Amid disappointing sales and takeover rumors, BJ's Wholesale Club has shaken up management and announced plans to close five underperforming stores as well as restructure its home office and some field operations.
The warehouse club chain said its CFO and club operations VP will retire at the end of this month, and the company has promoted executives to replace them. The stores to be closed are in the Southeast and, according to a published report, the restructuring will result in a total of 500 job cuts.
Meanwhile, BJ's reported lackluster December same-store sales excluding fuel business. The retailer said merchandise comparable-club sales gained just over 1% year over year for the five-week period.
NATICK, Mass. — Amid disappointing sales and takeover rumors, BJ’s Wholesale Club Inc. has shaken up management and unveiled plans to close five underperforming stores and restructure its home office and some field operations.
Amid disappointing sales and takeover rumors, BJ’s Wholesale Club Inc. has shaken up management and unveiled plans to close five underperforming stores and restructure its home office and some field operations.
The warehouse club chain said Wednesday that it has promoted Robert Eddy, senior vice president and director of finance, to executive vice president and chief financial officer and Cornel Catuna, senior vice president of field operations, to executive vice president of club operations, effective Jan. 30.
Eddy and Catuna will replace CFO Frank Forward and club operations vice president Thomas Gallagher, respectively, both of whom are retiring as of Jan. 29. BJ’s said Forward’s retirement is a planned transition that has been discussed since 2007, while Gallagher is retiring for health reasons.
"Frank and Tom have made many important contributions to BJ’s, and we truly appreciate their years of service," BJ’s president and chief executive officer Laura Sen said in a statement. "Thanks to their ability to recruit and mentor successors, they have built strong organizations with exceptional leaders in Bob Eddy and Cornel Catuna."
Meanwhile, stores slated for closure include three clubs in the Atlanta market, one in Sunrise, Fla., and one in Charlotte, N.C. Plans call for those locations to be shut by the end of this month, BJ’s said.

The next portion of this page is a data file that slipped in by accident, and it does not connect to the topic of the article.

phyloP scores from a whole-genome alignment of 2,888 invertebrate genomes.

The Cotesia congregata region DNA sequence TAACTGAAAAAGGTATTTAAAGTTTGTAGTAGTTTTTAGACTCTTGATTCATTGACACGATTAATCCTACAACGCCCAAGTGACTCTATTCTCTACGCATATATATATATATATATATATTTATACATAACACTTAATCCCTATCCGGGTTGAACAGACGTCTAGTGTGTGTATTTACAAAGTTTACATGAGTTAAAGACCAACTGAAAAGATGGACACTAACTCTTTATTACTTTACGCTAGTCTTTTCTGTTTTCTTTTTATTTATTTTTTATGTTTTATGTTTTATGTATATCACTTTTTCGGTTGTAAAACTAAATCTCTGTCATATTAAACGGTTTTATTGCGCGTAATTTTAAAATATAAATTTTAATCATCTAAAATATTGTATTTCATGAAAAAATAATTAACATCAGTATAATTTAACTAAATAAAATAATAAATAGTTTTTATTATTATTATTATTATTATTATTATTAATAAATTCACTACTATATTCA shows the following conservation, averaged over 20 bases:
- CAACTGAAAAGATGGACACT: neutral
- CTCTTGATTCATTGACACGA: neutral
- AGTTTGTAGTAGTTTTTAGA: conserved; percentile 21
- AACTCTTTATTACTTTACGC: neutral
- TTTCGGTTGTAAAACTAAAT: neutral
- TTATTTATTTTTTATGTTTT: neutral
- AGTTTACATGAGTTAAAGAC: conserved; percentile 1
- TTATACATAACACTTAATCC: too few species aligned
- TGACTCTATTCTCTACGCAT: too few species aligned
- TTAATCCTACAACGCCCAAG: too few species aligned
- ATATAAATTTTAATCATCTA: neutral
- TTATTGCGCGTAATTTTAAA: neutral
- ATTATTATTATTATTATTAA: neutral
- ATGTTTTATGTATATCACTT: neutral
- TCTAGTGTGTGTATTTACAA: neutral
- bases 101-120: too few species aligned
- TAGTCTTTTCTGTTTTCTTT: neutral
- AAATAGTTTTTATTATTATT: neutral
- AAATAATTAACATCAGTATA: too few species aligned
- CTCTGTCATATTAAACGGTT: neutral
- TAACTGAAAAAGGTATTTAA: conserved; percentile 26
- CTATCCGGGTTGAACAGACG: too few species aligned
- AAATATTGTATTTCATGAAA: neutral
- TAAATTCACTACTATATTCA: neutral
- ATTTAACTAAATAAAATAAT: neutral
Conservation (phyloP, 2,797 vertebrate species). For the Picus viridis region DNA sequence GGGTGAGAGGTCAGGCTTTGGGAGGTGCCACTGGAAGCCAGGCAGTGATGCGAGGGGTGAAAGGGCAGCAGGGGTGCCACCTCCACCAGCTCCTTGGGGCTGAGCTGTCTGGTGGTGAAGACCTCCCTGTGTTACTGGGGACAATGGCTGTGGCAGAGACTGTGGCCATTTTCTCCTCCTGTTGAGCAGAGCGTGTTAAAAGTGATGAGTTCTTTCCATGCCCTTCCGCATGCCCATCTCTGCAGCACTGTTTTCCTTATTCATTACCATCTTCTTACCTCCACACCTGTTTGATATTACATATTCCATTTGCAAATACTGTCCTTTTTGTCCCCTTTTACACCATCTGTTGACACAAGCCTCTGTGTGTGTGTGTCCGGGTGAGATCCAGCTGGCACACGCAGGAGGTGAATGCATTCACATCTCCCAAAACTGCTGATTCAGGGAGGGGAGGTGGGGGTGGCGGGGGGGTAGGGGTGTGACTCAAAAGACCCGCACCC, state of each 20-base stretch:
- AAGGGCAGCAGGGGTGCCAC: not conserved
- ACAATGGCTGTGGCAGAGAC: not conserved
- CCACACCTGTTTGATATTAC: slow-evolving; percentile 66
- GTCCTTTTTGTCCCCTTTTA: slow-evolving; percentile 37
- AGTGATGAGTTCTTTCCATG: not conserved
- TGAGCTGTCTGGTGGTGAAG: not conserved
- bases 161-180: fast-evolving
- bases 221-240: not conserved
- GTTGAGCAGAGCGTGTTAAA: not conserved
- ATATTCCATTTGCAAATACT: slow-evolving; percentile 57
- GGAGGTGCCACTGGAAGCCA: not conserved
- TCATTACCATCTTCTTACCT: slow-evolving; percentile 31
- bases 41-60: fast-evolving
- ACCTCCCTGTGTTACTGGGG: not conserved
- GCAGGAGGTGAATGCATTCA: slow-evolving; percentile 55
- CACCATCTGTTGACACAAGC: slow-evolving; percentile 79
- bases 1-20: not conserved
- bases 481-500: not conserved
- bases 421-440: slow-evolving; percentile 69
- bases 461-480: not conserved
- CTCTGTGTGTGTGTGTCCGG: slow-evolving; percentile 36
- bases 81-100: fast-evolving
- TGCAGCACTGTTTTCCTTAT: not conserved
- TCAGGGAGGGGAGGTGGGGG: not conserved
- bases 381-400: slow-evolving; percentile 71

"Our management team has been working for several months on a strategic plan to optimize our performance and build for the future, thereby enhancing shareholder value. The five clubs to be closed have historically underperformed and, after careful consideration, we concluded that improvement of their operating results was unlikely," Sen stated. "The savings associated with the actions we are announcing today will be invested in new clubs, remodels and information technology, all of which are vital to our competitiveness, future growth and profitability. We remain committed to the Atlanta, Charlotte and South Florida markets and will look to expand in those markets if compelling opportunities present themselves.
"In making these very difficult but necessary choices, we eliminated positions held by team members who have contributed to our success," Sen added. "We will be supporting affected team members in many ways to help ease their transition."
BJ’s didn’t announce details of job cuts. But the Associated Press reported Wednesday that the store closings and the home office and field operations restructuring will result in the elimination of nearly 500 jobs, including more than 100 at the corporate level.
For the December sales period, covering the five weeks ended Jan. 1, BJ’s reported a 7.3% year-over-year revenue gain to $1.25 billion and a comparable-club sales increase of 3.8% (versus a 4.8% same-store gain a year earlier).
However, most of the same-store sales increase stemmed from fuel business. The retailer said comparable-club sales were up 2.4% for gasoline and just 1.4% for merchandise, compared with a 2.7% rise in merchandise comparable-club sales a year earlier.
The lackluster sales report and restructuring moves come amid continued media buzz that BJ’s is a takeover target, with some reports saying that the retailer’s announcements on Wednesday signal an attempt by the company to make itself more attractive to potential bidders.
In recent weeks, published reports have said buyout firm Leonard Green & Partners may make a bid for BJ’s. Leonard Green already holds an interest in Whole Foods Markets and recently has made offers for stakes in other retail chains.